Heath conditions such as diabetes may have a massive impact on an individual, but their prevalence also reflect growing inequalities in society.
More than three million people in the UK have diabetes and this is expected to increase to five million by 2025.
Yet, this condition does not affect the UK population equally. A quarter of people living with Type 2 diabetes are from the most deprived fifth of neighbourhoods compared to 15% from the least deprived fifth.
Meanwhile, south Asian and Black people are two to four times more likely to develop Type 2 diabetes than white people.
Diabetes can also lead to other serious conditions including heart attacks, strokes and amputations, exacerbating health inequalities further
And diabetes’ prevalence makes it costly to tackle, with Diabetes UK estimating that the NHS spends at least £10bn a year on diabetes – around 10% of its budget.
Yet some of these secondary conditions are preventable. One example is foot ulcers, with around 80% of foot ulcers likely to be preventable by better management of the forces applied to the sole of the foot.
So, it’s great to hear about a University of Southampton project that is targeting foot ulcers, which can be triggered by excessive or extended activities.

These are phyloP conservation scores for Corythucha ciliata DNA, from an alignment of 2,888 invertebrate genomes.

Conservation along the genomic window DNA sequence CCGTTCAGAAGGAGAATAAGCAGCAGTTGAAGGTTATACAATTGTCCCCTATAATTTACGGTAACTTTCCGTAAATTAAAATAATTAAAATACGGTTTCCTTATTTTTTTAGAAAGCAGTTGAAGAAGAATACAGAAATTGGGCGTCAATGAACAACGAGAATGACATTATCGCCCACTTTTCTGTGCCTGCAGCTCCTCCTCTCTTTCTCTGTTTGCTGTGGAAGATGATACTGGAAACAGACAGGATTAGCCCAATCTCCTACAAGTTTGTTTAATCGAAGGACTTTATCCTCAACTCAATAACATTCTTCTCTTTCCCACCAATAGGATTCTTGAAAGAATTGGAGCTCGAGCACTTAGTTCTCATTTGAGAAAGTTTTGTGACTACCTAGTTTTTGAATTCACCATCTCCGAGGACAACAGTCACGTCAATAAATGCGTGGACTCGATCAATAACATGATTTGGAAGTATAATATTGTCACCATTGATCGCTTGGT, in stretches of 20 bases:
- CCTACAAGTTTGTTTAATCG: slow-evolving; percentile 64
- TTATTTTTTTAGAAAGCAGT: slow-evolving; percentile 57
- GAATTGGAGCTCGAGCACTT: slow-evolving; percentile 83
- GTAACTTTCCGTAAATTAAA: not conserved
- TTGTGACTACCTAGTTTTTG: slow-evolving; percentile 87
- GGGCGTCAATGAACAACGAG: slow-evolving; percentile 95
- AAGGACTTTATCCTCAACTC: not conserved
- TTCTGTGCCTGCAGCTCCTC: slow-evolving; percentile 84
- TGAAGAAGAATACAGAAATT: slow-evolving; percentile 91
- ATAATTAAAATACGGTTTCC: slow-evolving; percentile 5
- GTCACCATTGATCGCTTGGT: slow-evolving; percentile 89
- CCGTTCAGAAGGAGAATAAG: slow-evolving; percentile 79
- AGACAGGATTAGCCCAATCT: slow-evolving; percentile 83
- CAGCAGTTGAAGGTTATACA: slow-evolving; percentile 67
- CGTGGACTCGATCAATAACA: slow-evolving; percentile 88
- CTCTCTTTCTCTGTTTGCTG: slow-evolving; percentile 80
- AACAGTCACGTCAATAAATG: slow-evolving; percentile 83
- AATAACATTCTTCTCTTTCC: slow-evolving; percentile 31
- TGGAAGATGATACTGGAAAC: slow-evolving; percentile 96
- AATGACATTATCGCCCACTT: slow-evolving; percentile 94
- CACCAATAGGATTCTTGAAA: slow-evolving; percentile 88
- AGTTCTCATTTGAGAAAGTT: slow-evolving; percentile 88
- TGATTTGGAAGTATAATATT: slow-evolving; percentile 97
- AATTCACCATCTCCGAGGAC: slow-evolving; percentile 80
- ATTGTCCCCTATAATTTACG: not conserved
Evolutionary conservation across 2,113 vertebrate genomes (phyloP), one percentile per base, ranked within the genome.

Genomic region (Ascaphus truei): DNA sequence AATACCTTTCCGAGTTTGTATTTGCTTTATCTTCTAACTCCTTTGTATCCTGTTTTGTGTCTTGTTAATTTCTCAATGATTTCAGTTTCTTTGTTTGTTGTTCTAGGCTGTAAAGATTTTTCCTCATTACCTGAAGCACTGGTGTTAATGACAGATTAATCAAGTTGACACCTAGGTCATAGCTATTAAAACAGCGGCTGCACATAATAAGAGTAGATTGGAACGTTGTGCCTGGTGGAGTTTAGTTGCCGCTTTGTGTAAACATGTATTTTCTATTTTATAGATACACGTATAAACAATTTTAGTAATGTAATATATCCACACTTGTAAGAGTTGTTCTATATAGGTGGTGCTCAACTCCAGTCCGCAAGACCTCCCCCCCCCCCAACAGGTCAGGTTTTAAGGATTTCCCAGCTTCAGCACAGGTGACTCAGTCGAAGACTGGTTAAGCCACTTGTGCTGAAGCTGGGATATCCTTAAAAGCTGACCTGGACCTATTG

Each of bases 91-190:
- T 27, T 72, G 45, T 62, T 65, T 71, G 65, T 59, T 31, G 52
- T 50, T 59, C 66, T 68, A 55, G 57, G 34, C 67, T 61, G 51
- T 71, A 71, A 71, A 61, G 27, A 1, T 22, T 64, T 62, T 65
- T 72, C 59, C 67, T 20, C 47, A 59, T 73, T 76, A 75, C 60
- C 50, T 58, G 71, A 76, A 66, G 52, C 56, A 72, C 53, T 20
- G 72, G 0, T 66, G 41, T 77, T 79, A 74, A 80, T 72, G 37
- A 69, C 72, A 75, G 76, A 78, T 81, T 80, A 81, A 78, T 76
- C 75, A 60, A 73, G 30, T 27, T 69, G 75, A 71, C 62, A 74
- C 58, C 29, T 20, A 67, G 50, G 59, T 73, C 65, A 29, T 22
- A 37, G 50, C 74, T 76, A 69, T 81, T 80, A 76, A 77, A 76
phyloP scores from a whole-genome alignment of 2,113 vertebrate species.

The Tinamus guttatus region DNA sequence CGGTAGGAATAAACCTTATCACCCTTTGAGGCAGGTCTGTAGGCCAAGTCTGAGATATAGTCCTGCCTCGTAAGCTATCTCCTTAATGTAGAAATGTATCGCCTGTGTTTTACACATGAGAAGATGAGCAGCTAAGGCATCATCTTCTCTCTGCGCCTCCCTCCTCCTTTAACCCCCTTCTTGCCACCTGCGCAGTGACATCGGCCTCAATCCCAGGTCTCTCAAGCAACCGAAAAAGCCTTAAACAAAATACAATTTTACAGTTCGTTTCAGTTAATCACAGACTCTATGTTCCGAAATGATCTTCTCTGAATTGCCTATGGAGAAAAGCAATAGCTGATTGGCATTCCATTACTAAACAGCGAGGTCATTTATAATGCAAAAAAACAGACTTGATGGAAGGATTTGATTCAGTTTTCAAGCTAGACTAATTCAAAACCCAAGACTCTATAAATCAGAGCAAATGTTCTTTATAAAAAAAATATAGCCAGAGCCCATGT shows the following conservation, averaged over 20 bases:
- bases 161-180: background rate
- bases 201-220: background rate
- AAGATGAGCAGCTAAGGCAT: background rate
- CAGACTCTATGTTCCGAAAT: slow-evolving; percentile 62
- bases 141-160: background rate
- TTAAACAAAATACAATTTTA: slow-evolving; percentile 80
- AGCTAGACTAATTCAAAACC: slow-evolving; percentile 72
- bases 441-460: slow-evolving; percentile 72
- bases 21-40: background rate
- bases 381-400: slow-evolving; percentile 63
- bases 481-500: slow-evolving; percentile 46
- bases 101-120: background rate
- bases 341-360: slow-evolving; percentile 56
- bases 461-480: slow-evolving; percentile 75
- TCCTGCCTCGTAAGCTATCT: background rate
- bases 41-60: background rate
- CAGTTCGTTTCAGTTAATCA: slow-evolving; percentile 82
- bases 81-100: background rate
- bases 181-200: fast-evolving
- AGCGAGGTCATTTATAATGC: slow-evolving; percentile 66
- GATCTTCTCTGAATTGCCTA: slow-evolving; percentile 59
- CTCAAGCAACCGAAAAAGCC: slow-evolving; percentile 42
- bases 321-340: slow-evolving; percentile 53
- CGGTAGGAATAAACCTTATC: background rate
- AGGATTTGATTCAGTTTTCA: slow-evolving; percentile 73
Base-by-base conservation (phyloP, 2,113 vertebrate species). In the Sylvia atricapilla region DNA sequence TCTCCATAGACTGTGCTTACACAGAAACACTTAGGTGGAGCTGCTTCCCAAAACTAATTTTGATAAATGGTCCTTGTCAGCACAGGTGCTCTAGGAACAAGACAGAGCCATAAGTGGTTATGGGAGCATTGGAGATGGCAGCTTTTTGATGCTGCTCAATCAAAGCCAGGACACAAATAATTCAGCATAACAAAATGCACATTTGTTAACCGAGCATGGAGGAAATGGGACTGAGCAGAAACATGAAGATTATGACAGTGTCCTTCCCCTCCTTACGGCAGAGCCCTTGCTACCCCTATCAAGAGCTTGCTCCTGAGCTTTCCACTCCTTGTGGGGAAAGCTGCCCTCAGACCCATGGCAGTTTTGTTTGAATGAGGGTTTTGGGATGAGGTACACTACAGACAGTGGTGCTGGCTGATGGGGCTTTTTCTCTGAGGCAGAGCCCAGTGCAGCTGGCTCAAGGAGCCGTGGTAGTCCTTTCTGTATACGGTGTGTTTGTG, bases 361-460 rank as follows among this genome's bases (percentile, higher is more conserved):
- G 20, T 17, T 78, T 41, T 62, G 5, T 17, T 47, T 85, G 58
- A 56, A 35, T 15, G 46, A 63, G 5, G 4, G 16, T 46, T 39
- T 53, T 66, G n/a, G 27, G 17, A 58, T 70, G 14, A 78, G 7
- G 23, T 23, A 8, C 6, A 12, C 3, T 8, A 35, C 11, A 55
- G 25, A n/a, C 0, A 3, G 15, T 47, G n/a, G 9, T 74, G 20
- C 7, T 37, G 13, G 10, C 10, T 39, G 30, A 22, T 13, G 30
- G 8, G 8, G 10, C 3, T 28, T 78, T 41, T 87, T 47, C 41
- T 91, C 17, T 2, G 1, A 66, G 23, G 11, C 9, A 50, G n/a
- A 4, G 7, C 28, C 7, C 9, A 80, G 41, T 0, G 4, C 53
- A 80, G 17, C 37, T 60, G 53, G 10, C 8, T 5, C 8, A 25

A foot ulcer can occur quickly, even within a day, and people with diabetes often cannot feel foot pain and so fail to recognise the early warning signs. Therefore, ulcers often go unnoticed and untreated, and then the risk of amputation is increased.
The Load Monitoring and Intervention System (LOMIS) being developed by the university uses sensor technology to alert diabetic patients when they are at risk of developing an ulcer.
In the past year, a 10-year update was published of the original Marmot Review of health inequalities. This underlined how health inequalities are widening, along with large increases in demand for the NHS and social care due to the ageing population, with the incidence of many illnesses roughly doubling.
The update says that 2035 there will be approximately 16 million cases of dementia, arthritis, type 2 diabetes and cancers in people aged 65+, twice as many as in 2015.
The report also included a recent analysis from Kent, which shows that per capita, health and social care costs are 35% higher in the most deprived areas of the county. The authors of that research concluded that there may be an economic case for reducing health inequalities, as well as a moral one.
Prevention of diseases in the first place through early intervention is crucial. However, projects like LOMIS also help to reduce the damaging effects that diseases like diabetes have on people’s lives, reducing the chance of other conditions developing and health inequalities worsening.
They also show how our researchers that specialise in science and engineering can contribute to efforts to break the health inequality cycles that entrench poverty and disadvantage.
Professor Liudi Jiang, head of Southampton’s Engineering Materials Research Group, is the LOMIS principal investigator.
This £965,000 NIHR project, project is supported by co-investigators Professor Dan Bader from the University of Southampton and Professor Christopher Nester, Dr Daniel Parker and Dr Yeliz Prior from the University of Salford, as well as the Patient and Public Involvement and Engagement (PPIE) panel and Clinical Advisory Group. The project will run until December 2023.